Maceo Parker (born February 14, 1943) is a noted African-American funk and soul jazz saxophone player, best known for his contributions to James Brown's distinct sound. He was born in Kinston, North Carolina in a musically-rich environment. His mother and father sang in a church and both his brothers are accomplished musicians (drums and trombones). He and his brother, Melvin Parker, joined James Brown in 1964; in his book Brown says that he originally wanted Melvin as his drummer but agreed to take Maceo under his wing as part of the deal.
He and his brother, Melvin Parker, joined James Brown in 1964; in his book Brown says that he originally wanted Melvin as his drummer but agreed to take Maceo under his wing as part of the deal. Maceo, Melvin and a few of Brown's band members left to found Maceo & All The Kings Men which toured for two years. In 1973 Maceo returned to James Brown's band. In 1975 Maceo and some of Brown's band members, including Fred Wesley, left to join George Clinton's Parliament.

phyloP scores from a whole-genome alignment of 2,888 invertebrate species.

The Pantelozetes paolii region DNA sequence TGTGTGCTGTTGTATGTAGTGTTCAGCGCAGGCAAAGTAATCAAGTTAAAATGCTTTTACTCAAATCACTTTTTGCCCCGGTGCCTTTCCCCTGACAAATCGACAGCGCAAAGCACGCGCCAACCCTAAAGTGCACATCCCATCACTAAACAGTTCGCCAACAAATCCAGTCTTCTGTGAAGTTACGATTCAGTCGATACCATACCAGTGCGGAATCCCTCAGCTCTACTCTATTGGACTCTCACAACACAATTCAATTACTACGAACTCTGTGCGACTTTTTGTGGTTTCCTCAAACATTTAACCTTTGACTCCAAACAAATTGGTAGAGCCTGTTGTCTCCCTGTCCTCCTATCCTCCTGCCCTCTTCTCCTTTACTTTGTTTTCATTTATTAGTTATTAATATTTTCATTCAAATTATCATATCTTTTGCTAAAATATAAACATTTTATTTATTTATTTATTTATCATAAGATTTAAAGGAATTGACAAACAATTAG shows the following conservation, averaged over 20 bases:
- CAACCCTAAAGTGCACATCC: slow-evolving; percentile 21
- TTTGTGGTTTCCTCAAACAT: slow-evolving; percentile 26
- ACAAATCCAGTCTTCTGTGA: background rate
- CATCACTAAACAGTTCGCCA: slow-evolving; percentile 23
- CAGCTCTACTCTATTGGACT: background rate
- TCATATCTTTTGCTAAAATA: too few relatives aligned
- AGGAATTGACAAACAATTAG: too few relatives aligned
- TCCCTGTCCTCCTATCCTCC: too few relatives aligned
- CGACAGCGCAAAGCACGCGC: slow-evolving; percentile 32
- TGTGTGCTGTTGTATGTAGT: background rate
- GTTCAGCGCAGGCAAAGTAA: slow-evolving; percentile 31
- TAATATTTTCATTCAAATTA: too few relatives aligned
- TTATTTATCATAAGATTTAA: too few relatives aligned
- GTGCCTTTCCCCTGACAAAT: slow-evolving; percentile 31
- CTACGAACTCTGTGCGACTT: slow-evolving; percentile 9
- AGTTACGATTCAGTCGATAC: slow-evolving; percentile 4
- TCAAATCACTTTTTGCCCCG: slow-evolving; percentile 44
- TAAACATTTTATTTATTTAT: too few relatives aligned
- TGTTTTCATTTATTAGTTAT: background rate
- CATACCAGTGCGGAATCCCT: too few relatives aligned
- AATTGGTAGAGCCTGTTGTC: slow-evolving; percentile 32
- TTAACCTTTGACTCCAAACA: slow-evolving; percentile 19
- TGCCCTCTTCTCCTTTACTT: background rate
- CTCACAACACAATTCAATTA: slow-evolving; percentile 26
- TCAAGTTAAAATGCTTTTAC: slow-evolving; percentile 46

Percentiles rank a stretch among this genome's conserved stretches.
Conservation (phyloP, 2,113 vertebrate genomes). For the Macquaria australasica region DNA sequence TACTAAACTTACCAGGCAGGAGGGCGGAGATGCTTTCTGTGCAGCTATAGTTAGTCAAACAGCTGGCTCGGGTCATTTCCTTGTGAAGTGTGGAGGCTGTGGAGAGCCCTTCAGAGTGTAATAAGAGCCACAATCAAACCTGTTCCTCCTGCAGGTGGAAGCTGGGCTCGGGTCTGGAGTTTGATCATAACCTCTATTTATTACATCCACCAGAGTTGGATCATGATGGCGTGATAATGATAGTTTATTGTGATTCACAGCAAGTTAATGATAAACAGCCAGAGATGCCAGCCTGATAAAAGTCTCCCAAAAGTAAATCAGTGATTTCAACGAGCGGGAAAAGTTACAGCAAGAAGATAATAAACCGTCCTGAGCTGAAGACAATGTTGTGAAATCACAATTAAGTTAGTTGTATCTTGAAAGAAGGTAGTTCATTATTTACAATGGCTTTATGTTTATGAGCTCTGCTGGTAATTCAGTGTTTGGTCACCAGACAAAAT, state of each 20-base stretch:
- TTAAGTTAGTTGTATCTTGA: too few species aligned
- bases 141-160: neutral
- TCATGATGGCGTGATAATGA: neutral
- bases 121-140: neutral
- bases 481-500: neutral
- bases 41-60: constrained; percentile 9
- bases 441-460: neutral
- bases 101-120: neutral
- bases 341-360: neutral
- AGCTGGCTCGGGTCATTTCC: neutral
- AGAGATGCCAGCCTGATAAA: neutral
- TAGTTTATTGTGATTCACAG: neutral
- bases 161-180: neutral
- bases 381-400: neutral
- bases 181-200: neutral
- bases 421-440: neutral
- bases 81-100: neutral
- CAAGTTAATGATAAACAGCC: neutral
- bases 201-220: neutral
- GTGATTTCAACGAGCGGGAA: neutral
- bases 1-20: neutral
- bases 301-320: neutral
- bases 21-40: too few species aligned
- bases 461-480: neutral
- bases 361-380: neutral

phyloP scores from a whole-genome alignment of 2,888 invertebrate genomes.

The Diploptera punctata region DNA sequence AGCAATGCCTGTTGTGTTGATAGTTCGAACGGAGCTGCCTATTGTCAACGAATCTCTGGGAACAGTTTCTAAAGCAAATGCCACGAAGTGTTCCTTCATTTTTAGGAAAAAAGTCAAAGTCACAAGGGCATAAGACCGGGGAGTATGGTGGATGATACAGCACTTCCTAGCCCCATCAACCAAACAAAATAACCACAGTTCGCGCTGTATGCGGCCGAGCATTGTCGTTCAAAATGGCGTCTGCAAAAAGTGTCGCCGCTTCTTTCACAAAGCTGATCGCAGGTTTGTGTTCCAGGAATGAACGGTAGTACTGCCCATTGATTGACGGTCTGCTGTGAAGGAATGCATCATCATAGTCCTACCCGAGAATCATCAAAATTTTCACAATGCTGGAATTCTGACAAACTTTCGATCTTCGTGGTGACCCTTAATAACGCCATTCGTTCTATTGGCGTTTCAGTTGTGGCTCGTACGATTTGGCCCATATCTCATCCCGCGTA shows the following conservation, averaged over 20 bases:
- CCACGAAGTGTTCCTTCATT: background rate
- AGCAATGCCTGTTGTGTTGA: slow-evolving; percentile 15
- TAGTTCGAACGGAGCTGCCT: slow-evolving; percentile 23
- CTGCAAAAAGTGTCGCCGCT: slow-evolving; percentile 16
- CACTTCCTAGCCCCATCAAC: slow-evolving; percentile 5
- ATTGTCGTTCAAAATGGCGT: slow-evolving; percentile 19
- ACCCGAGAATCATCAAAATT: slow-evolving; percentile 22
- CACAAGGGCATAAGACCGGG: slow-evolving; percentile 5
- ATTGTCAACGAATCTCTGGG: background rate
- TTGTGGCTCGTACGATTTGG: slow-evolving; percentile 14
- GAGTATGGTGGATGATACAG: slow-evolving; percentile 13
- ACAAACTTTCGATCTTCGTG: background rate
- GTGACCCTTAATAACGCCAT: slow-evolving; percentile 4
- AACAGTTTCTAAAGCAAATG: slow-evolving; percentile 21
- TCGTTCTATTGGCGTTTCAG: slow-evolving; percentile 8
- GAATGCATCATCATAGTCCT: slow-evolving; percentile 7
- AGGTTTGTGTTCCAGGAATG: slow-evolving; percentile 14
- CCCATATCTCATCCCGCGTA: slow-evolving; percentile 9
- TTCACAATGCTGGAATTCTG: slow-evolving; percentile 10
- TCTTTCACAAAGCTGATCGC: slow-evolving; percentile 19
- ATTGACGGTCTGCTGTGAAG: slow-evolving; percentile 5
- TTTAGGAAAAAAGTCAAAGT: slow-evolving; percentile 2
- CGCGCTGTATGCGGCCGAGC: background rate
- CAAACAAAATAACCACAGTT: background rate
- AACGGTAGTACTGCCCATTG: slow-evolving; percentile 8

Maceo once again joined James Brown from 1984 to 1988. In the 1990s he finally embraced a successful solo career. He has released seven solo records and plays 250 tour dates per year. It's also worth noting that his average play time on stage is more than two and a half hours.
In the late 1990s, Maceo began contributing semi-regularly to recordings by Prince and accompanying his band (The New Power Generation) on tour.
His current tour band includes bassist Rodney Skeet Curtis and several other talented musicians. They have been billed as "The greatest little funk orchestra on earth".
His latest album "Roots & Grooves" with the WDR Big Band is a tribute to Ray Charles whom Parker cites as one of his most important influences.
His gear consists of a Selmer Mark VI (alto) Saxophone together with a Selmer Brilhart 'Ebolin' #5 mouthpiece to create the funky sound he's famous for.